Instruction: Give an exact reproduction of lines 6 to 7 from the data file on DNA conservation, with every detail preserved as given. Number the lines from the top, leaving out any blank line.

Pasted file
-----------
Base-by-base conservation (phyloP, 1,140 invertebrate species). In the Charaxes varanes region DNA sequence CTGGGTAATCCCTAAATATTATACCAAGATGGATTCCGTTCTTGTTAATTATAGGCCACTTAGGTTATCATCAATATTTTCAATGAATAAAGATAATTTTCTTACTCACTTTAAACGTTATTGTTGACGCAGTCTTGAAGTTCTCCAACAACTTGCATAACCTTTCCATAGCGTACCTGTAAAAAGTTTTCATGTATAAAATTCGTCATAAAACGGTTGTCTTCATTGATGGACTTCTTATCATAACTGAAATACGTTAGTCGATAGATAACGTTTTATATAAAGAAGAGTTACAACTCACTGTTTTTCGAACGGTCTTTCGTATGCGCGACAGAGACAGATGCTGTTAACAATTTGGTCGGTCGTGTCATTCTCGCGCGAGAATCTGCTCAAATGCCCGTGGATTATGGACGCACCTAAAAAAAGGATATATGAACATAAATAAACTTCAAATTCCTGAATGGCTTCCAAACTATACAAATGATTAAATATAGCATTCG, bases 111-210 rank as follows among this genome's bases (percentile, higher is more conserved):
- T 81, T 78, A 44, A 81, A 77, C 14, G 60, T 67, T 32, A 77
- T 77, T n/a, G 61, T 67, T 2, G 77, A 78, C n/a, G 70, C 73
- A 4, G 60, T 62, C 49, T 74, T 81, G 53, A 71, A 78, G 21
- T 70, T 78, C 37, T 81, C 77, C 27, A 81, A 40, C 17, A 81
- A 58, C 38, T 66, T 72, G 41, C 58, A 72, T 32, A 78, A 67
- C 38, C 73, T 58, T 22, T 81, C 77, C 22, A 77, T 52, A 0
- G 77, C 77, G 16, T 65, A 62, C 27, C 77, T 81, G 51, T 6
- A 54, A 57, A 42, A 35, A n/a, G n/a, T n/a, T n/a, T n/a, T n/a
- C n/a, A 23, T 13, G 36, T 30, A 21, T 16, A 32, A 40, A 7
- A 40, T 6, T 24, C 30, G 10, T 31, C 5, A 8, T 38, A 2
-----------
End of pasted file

- A 58, C 38, T 66, T 72, G 41, C 58, A 72, T 32, A 78, A 67
- C 38, C 73, T 58, T 22, T 81, C 77, C 22, A 77, T 52, A 0